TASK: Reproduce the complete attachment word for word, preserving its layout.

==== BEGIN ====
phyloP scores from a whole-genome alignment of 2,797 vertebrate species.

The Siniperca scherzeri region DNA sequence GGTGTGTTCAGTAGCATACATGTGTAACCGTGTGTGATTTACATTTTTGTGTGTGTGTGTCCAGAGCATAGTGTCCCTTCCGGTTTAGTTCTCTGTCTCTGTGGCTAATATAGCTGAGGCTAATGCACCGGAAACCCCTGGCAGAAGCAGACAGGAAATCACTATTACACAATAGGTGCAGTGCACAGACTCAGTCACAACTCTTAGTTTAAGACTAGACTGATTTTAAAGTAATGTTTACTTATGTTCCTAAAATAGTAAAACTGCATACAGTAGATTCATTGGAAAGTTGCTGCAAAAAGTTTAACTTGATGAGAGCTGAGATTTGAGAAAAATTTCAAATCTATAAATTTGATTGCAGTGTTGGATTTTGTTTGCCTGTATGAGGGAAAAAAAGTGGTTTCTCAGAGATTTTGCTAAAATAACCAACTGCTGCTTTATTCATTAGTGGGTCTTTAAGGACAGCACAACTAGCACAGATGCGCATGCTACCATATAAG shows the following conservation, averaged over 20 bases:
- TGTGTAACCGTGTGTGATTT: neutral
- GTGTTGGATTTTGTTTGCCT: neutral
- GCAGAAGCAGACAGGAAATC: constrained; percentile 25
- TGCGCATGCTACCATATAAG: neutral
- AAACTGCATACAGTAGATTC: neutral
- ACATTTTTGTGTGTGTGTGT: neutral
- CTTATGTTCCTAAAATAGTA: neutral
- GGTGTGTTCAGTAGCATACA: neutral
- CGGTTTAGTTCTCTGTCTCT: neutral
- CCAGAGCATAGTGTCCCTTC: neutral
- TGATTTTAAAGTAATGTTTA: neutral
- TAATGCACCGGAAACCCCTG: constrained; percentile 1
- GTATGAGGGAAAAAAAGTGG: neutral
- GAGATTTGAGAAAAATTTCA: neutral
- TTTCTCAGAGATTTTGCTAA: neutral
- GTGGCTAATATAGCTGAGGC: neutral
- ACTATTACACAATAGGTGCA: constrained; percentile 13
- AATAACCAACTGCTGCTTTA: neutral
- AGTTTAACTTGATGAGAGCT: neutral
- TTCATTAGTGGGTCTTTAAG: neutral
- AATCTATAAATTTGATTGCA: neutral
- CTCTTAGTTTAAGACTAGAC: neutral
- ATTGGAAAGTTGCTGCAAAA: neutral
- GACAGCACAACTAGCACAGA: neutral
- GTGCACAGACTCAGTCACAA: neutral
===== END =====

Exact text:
phyloP scores from a whole-genome alignment of 2,797 vertebrate species.

The Siniperca scherzeri region DNA sequence GGTGTGTTCAGTAGCATACATGTGTAACCGTGTGTGATTTACATTTTTGTGTGTGTGTGTCCAGAGCATAGTGTCCCTTCCGGTTTAGTTCTCTGTCTCTGTGGCTAATATAGCTGAGGCTAATGCACCGGAAACCCCTGGCAGAAGCAGACAGGAAATCACTATTACACAATAGGTGCAGTGCACAGACTCAGTCACAACTCTTAGTTTAAGACTAGACTGATTTTAAAGTAATGTTTACTTATGTTCCTAAAATAGTAAAACTGCATACAGTAGATTCATTGGAAAGTTGCTGCAAAAAGTTTAACTTGATGAGAGCTGAGATTTGAGAAAAATTTCAAATCTATAAATTTGATTGCAGTGTTGGATTTTGTTTGCCTGTATGAGGGAAAAAAAGTGGTTTCTCAGAGATTTTGCTAAAATAACCAACTGCTGCTTTATTCATTAGTGGGTCTTTAAGGACAGCACAACTAGCACAGATGCGCATGCTACCATATAAG shows the following conservation, averaged over 20 bases:
- TGTGTAACCGTGTGTGATTT: neutral
- GTGTTGGATTTTGTTTGCCT: neutral
- GCAGAAGCAGACAGGAAATC: constrained; percentile 25
- TGCGCATGCTACCATATAAG: neutral
- AAACTGCATACAGTAGATTC: neutral
- ACATTTTTGTGTGTGTGTGT: neutral
- CTTATGTTCCTAAAATAGTA: neutral
- GGTGTGTTCAGTAGCATACA: neutral
- CGGTTTAGTTCTCTGTCTCT: neutral
- CCAGAGCATAGTGTCCCTTC: neutral
- TGATTTTAAAGTAATGTTTA: neutral
- TAATGCACCGGAAACCCCTG: constrained; percentile 1
- GTATGAGGGAAAAAAAGTGG: neutral
- GAGATTTGAGAAAAATTTCA: neutral
- TTTCTCAGAGATTTTGCTAA: neutral
- GTGGCTAATATAGCTGAGGC: neutral
- ACTATTACACAATAGGTGCA: constrained; percentile 13
- AATAACCAACTGCTGCTTTA: neutral
- AGTTTAACTTGATGAGAGCT: neutral
- TTCATTAGTGGGTCTTTAAG: neutral
- AATCTATAAATTTGATTGCA: neutral
- CTCTTAGTTTAAGACTAGAC: neutral
- ATTGGAAAGTTGCTGCAAAA: neutral
- GACAGCACAACTAGCACAGA: neutral
- GTGCACAGACTCAGTCACAA: neutral